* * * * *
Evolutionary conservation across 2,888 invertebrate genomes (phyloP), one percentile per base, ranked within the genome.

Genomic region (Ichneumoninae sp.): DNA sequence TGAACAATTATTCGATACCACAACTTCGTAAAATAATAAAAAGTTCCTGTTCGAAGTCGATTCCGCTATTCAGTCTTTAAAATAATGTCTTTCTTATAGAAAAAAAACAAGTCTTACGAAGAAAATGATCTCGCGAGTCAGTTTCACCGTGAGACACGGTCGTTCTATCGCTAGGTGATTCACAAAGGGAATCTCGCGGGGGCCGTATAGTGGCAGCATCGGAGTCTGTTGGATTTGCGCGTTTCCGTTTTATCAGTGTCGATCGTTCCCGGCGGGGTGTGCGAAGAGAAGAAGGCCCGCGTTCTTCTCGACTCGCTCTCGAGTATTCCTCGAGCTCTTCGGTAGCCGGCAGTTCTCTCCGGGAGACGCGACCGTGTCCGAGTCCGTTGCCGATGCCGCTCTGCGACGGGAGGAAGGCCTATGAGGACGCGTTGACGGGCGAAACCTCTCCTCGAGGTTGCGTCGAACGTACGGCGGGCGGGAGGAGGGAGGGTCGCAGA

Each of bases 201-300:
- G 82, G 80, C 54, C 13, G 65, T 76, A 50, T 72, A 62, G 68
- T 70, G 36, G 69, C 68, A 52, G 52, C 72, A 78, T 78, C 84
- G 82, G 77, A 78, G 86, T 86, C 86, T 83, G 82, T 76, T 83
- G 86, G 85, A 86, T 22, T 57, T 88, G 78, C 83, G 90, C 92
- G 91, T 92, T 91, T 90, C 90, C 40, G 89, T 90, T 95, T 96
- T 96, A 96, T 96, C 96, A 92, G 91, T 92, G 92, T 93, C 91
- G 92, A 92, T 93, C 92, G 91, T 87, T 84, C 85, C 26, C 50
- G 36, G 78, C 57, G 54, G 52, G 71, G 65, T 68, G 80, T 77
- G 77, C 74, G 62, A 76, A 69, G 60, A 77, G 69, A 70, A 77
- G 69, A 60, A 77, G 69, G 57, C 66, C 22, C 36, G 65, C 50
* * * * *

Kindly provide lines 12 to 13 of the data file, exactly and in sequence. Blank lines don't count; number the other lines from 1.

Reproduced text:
- G 77, C 74, G 62, A 76, A 69, G 60, A 77, G 69, A 70, A 77
- G 69, A 60, A 77, G 69, G 57, C 66, C 22, C 36, G 65, C 50